Heat’s Toll On Aging Populations: Projections And Policy Implications


Up to an additional 246 million older adults around the world are projected to be exposed to dangerous acute heat by the year 2050, compared to current levels — with those living in Asia and Africa experiencing the most severe effects — suggests a Nature Communications paper. The findings of the research can help inform regional heat risk assessments and public health decision-making. An interactive visualization dashboard displays the current and projected demographic changes and heat-related hazards across world countries.

The global population is aging at an unprecedented rate. The number of people aged over 60 years is expected to double to nearly 2.1 billion people by 2050, with more than two-thirds residing in lower- and middle-income countries where climate change-driven extreme events are especially likely. Increases in the intensity, duration, and frequency of heat spells pose direct threats to physical health, with especially severe consequences for older adults, given their heightened susceptibility to hyperthermia and common health conditions worsened by heat exposure.

Despite extensive research confirming the individual-level effects of extreme heat on older adults’ health and mortality risk, older adults’ population-level heat exposure has received less attention. An international team of researchers from the Euro-Mediterranean Center on Climate Change, Boston University, and the Ca’ Foscari University of Venice led by Giacomo Falchetta quantified chronic exposure to high average temperatures, and the frequency and intensity of acute exposure to extreme high temperatures, for different age groups around the world.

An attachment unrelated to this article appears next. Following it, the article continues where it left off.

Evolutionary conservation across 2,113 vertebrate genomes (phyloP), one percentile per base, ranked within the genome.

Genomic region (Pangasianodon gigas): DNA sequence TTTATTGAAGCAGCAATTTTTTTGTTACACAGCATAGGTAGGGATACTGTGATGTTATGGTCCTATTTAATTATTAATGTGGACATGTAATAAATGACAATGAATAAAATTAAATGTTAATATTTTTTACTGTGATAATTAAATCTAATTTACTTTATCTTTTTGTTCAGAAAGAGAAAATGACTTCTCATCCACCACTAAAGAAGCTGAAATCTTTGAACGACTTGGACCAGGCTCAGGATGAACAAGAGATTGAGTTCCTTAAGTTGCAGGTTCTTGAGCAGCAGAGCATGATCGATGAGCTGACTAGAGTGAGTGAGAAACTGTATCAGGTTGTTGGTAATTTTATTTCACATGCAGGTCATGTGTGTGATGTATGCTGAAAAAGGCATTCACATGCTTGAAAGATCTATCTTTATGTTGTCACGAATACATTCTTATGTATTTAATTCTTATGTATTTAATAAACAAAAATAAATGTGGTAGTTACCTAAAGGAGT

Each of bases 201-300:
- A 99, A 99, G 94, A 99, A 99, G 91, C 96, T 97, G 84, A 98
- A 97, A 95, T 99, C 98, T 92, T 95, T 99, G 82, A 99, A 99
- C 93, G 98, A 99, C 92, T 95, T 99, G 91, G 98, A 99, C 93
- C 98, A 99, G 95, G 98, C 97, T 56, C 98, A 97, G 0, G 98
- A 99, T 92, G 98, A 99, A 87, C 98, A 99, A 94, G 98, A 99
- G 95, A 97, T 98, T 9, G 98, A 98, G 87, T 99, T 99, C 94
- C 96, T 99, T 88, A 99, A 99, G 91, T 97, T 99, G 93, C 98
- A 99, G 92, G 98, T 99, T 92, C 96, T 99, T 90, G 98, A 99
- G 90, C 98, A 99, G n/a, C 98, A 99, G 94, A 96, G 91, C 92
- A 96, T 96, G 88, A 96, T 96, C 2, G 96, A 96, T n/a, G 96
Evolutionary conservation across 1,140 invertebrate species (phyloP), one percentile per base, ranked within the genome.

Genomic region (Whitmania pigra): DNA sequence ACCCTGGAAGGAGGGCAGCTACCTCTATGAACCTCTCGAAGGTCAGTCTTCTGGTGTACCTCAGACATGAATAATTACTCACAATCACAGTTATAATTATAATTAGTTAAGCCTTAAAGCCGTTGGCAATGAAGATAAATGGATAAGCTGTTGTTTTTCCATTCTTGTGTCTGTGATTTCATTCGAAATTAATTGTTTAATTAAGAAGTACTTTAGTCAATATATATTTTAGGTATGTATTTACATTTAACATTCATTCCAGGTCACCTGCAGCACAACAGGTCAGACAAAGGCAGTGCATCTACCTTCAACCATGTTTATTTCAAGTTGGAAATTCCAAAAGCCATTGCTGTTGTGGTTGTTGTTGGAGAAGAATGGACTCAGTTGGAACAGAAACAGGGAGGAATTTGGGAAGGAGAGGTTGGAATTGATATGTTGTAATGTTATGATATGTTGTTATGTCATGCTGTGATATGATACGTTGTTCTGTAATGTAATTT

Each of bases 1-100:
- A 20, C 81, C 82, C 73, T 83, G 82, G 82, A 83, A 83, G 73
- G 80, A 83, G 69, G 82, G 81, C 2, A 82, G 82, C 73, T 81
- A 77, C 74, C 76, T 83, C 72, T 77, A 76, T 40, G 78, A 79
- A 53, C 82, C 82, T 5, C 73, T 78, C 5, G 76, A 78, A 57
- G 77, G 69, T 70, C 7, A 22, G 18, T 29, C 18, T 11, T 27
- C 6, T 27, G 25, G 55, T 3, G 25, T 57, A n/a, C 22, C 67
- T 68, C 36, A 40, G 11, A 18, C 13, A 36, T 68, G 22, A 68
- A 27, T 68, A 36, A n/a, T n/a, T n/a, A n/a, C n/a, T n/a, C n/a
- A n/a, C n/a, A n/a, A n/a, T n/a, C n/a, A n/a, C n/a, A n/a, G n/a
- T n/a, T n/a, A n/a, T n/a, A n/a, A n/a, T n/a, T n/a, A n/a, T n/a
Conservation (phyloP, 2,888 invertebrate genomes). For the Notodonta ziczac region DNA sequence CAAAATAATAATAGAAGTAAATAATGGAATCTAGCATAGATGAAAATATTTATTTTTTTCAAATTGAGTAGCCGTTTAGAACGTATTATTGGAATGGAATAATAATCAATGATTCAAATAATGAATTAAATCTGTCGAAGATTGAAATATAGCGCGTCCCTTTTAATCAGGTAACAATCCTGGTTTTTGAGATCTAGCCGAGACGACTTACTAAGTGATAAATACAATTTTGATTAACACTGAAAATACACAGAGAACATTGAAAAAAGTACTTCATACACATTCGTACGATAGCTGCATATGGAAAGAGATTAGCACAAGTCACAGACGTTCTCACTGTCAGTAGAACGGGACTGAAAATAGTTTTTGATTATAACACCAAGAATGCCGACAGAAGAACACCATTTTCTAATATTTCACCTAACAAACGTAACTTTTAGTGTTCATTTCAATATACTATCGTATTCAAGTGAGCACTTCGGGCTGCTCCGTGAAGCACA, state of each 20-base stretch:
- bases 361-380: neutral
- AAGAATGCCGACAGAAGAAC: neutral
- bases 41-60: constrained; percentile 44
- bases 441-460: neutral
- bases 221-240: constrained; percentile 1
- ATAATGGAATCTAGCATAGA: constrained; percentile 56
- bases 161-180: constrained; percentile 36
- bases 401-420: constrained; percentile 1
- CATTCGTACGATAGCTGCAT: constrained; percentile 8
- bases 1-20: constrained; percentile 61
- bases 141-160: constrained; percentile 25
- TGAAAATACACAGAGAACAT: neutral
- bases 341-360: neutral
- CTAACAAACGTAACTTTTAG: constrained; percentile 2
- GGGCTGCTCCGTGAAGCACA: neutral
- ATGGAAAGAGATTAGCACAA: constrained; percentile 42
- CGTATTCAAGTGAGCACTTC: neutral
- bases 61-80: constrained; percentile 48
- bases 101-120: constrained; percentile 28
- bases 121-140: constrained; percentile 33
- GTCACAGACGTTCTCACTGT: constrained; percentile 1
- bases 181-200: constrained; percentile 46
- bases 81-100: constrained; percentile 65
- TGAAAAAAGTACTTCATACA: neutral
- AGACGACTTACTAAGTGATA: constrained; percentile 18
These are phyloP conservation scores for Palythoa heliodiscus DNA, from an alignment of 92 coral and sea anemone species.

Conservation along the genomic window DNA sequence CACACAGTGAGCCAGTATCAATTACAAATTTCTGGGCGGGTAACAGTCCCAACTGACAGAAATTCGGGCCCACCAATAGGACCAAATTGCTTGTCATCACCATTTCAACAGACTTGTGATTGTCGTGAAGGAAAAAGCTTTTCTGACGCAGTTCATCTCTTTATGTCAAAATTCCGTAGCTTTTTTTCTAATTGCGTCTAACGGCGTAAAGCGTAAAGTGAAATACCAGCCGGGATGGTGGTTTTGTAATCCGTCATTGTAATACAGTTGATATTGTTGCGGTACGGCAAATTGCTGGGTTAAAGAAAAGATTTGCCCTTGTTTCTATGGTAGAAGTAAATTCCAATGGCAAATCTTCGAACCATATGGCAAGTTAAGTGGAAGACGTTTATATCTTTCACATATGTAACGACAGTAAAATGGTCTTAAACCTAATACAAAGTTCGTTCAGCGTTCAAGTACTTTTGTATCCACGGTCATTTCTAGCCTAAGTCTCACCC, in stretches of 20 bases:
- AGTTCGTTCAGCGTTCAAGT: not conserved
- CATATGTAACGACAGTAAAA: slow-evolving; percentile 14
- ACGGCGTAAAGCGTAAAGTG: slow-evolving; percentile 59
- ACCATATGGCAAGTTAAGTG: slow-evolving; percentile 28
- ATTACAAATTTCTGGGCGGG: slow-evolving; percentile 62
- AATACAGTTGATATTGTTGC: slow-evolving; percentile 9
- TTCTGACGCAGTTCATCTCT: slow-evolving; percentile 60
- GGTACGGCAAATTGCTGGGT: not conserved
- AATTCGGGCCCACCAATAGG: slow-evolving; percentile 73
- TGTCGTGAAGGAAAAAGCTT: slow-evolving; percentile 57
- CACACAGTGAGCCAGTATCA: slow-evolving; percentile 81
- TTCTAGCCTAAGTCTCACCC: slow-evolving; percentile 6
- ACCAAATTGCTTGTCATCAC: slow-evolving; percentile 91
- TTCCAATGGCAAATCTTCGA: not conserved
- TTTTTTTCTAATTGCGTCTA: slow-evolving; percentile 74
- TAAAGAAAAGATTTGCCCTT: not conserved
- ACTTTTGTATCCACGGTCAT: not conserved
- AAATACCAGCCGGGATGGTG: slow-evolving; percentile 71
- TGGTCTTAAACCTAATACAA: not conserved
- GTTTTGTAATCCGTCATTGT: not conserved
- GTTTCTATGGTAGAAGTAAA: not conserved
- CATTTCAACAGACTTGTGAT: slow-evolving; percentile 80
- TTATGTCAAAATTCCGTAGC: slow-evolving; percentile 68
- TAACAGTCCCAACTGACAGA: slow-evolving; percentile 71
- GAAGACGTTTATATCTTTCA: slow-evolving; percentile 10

“By 2050, more than 23% of the global population aged over 69 years will live in climates with acute heat exposure greater than the critical threshold of 37.5°C, compared with 14% in 2020”, comments Falchetta, a Researcher at the Euro-Mediterranean Center on Climate Change (CMCC) and Ca’ Foscari University of Venice.

The authors also found that an increase of 177 – 246 million older adults may be exposed to dangerous acute heat.

“The effects are projected to be the most severe in Asia and Africa, which may also have the lowest adaptive capacities,” comments Deborah Carr, Professor of Sociology at Boston University, and director of BU’s Center for Innovation in Social Science, a co-author of the study.

The authors suggest that areas with aging populations and rising heat exposures are likely to face considerable demands for social and health services, requiring novel policy interventions. The findings may be useful for health-related assessments and climate change adaptation-planning.

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